What standard of due diligence do EU operators have to observe to comply with the obligation to freeze assets and the prohibition to make resources available to listed persons and entities? Due diligence may consist in screening of beneficiaries of funds or economic resources against sanctions lists and adverse media investigations (1). Assessing the beneficial ownership of a business counterpart is a due diligence duty.
The applicable EU Regulations lay down on EU operators (and operators conducting business in the EU) an obligation of result regarding the obligation to freeze assets and the prohibition to make funds and economic resources directly or indirectly available (pursuant to Article 12 of Council Regulation No. 833/2014). The underlying means (due diligence) used by the operators to ensure compliance with the above-mentioned obligations and prohibitions are not further specified in EU legislation. EU operators must perform appropriate due diligence calibrated according to the specificities of their business and the related risk exposure. Each operator should therefore develop, implement, and routinely update an EU sanctions compliance programme that reflects their individual business models, geographic areas of operations and specificities and related risk-assessment regarding customers and staff. Such sanctions compliance programmes can assist in detecting red flag transactions that can be indicative of a circumvention pattern.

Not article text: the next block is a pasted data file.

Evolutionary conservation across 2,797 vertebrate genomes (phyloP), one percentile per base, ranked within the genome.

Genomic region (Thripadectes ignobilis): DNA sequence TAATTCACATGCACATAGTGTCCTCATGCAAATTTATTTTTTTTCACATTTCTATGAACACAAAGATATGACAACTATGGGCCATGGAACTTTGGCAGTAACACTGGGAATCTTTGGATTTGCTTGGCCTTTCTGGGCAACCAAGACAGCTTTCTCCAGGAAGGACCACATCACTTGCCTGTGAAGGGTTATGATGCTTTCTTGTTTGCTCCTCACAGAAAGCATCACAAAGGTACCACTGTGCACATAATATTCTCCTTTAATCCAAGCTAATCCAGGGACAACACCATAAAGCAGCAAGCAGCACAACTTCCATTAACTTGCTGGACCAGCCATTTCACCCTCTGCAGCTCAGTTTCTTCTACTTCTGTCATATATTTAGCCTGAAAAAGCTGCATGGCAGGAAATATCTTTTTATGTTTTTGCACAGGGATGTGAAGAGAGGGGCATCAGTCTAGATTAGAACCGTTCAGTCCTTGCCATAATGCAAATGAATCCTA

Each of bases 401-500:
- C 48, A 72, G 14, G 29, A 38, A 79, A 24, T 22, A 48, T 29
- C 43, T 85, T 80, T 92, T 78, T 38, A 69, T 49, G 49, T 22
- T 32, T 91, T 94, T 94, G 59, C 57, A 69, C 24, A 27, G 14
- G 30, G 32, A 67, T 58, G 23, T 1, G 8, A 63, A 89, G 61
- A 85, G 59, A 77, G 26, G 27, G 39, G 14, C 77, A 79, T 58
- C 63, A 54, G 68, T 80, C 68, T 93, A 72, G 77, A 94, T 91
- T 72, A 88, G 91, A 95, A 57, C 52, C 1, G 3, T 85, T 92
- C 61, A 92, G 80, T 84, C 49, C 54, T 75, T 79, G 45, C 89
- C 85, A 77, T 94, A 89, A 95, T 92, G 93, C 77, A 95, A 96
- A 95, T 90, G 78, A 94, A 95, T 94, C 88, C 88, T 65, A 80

When conducting due diligence, what EU operators must assess is whether the assets in question belong to, or are owned, held, or controlled by the listed person (one should even take into account the aggregated ownership of the entity), and whether any funds or economic resources would be made available, directly or indirectly, to that person.
EU operators should also exert enhanced due diligence (EDD) when a deposit is made to an account of an entity owned by a Russian/Belarussian national or a natural person residing in Russia and to make sure that they are not selling securities denominated in the official currency of a Member State to the abovementioned entity or natural person. Compliance with trade-related sanctions (e.g., dual-use exports, oil exploration equipment, high tech goods and technology) is not limited to banks processing the related payments but is also the responsibility of operators initiating such trade (e.g., exporters, brokers). In all situations, EU exporters should perform adequate due diligence on their business partners and the final destination of funds or economic resources. In any case of doubt, EU operators can reach out to their national competent authority.
In particular, EU operators should have in place adequate due diligence procedures to ensure that their exports of covered items are not diverted to Russia. In all cases economic operators must conduct appropriate due diligence and prove to the national competent authorities that the goods are not ‘originating’ or ‘exported from Russia’ and are only transiting through Russia EU. EU operators should exercise appropriate due diligence in assessing the origin of the oil, too. In cases where an EU operator without direct access to price information (e.g., tier 2 or 3) reasonably relies on an attestation showing the Russian good was transported at or below the price cap, after performing appropriate due diligence, and such an attestation was falsified or provided by illegitimate actors, the EU operator would not be considered in breach of this provision provided they acted in good faith.